Audio Only: Noah And The Whale's Tiny Desk Concert
The NPR Music offices have hosted a remarkable array of instruments in the years since we launched the Tiny Desk Concerts series: harps, koras, a pipa, a pipe organ and many more surprises, to go with the expected scores of guitars, violins and muted snare drums.
Audio Only: They Might Be Giants' Tiny Desk Concert
The notion of being a geek has changed drastically since They Might Be Giants started out way back in 1982: Where geekhood once entailed social isolation and tastes too esoteric to accommodate broad social interaction, it's now worn like a badge of honor, embraced by diehards and dabblers alike. During They Might Be Giants' commercial rise in the late 1980s, finding fans of the band meant doing some winnowing.
It's nice to discover a new voice on your own, but it's just as nice when it comes recommended from someone you trust. That's how Y La Bamba came my way: Los Lobos sax man and producer Steve Berlin slipped one of the band's CDs into my hand and said, "Listen to this voice." I'm glad he did, because I instantly became captivated by the sound of singer Luzelena Mendoza.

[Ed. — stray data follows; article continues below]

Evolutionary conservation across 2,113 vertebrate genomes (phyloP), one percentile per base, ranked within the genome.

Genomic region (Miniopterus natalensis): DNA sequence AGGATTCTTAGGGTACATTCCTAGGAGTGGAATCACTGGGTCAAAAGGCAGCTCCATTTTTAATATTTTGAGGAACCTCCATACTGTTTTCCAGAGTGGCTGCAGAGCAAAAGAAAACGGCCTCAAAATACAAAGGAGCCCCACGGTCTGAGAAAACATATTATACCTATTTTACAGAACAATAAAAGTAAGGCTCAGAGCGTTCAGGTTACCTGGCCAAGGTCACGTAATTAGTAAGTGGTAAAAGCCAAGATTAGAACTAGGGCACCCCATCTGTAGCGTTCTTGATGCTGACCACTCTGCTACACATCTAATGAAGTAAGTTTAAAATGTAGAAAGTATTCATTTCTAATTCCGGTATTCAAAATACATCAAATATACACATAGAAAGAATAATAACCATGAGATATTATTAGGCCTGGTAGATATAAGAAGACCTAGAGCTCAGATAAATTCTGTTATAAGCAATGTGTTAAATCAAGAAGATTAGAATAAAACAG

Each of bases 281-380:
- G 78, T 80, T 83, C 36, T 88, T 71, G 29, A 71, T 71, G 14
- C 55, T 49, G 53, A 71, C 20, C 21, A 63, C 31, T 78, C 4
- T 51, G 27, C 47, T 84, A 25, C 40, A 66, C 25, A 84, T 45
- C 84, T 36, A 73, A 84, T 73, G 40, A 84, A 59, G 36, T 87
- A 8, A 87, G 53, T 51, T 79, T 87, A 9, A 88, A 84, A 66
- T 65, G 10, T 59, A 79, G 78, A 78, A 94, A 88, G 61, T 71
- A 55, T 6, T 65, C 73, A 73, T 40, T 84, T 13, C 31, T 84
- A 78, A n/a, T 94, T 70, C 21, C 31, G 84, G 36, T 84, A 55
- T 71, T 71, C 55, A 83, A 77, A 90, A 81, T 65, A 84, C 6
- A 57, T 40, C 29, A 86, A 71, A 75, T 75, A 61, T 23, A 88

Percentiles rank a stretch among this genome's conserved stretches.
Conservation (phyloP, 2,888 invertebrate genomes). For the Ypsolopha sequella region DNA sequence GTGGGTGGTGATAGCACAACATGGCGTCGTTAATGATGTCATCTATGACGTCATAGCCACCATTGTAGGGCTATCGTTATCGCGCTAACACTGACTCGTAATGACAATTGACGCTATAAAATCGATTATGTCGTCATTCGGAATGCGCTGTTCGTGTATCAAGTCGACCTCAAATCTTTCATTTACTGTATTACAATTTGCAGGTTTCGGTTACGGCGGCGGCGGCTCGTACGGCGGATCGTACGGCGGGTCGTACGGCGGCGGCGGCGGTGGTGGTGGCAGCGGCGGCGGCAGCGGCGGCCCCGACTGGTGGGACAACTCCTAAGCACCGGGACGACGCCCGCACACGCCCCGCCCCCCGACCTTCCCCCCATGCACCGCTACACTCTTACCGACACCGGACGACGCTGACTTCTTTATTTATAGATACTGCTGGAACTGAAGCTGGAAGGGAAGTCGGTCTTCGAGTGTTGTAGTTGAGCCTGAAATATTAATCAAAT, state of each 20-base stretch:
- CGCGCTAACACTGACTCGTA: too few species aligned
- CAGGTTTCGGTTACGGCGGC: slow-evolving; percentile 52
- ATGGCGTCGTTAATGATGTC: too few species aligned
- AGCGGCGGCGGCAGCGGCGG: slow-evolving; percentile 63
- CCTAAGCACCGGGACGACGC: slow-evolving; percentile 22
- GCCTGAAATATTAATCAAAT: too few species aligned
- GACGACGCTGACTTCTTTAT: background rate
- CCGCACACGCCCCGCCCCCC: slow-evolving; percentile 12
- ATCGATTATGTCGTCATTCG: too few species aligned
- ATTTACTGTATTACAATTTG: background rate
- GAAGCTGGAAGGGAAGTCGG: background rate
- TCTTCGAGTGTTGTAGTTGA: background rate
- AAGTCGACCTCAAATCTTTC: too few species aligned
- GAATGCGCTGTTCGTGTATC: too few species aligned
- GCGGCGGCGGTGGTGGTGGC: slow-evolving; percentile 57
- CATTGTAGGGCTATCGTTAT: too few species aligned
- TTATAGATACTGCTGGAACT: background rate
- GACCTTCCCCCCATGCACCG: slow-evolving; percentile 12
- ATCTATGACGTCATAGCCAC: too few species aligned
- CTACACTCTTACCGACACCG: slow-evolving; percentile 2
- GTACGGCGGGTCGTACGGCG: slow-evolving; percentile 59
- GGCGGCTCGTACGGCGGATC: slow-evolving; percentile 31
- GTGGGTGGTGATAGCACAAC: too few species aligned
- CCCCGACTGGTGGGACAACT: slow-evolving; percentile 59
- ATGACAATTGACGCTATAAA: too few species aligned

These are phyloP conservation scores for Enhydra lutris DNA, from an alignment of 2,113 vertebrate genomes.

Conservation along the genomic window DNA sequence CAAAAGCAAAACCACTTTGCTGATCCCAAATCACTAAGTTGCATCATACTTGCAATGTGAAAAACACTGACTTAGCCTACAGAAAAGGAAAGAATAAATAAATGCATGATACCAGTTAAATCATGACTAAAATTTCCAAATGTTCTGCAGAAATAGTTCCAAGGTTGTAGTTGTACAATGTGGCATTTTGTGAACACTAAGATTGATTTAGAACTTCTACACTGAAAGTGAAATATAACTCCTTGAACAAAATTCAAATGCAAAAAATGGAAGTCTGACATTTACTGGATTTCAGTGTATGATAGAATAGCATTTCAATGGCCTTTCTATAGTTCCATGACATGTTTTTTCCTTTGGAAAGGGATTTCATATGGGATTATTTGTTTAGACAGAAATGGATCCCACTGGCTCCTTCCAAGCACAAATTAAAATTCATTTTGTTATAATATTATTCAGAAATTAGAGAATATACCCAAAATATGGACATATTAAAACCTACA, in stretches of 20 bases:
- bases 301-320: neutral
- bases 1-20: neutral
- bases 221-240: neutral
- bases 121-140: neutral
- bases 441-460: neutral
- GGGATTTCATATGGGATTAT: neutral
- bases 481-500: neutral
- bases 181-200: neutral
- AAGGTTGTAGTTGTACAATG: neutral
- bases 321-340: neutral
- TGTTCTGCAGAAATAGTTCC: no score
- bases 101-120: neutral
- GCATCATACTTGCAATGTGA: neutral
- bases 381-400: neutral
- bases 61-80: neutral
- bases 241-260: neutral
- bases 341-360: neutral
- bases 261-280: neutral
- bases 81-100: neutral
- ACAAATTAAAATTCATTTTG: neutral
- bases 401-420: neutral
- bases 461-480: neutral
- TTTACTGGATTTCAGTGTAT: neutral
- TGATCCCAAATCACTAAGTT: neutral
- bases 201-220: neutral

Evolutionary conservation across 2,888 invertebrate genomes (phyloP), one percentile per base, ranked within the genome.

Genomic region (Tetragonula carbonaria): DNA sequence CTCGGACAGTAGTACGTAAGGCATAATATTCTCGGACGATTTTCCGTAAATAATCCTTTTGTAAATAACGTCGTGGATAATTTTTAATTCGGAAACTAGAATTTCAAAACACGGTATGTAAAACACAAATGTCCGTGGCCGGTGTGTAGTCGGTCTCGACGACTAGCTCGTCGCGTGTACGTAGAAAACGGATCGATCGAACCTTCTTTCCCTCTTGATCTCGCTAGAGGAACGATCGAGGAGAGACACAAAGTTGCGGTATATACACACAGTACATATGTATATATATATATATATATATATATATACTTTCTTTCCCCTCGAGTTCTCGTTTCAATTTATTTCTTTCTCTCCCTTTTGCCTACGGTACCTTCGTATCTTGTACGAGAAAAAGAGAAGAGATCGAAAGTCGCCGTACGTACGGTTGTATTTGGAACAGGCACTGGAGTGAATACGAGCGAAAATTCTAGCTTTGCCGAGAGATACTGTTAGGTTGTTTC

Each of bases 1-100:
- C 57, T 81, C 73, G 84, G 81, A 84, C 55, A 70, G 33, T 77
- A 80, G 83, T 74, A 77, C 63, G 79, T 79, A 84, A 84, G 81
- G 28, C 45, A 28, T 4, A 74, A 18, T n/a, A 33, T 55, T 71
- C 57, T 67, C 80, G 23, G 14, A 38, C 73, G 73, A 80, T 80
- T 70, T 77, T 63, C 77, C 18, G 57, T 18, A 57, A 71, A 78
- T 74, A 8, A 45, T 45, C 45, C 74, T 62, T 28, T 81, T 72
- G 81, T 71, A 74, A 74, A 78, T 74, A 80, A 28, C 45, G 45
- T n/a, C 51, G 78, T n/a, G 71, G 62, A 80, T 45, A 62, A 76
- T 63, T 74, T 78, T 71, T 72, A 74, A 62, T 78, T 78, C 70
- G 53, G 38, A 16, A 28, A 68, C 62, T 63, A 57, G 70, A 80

Audio Only: Joe Boyd And Robyn Hitchcock's Tiny Desk Concert
Joe Boyd's name popped up on many of the records I loved in the 1960s and '70s. I remember seeing him listed on an Incredible String Band album, and then later on an early Pink Floyd album; then Nick Drake, Fairport Convention, John Martyn, Shirley Collins.
The numbers alone bear out The Blind Boys of Alabama's status as one of the greatest and most venerated gospel groups the world has ever known. Formed under a different name in 1939, the band has understandably experienced many lineup changes in the 72 years since: Singer Jimmy Carter is the only participant in this lineup billed as a founding member, and even that term is up for debate.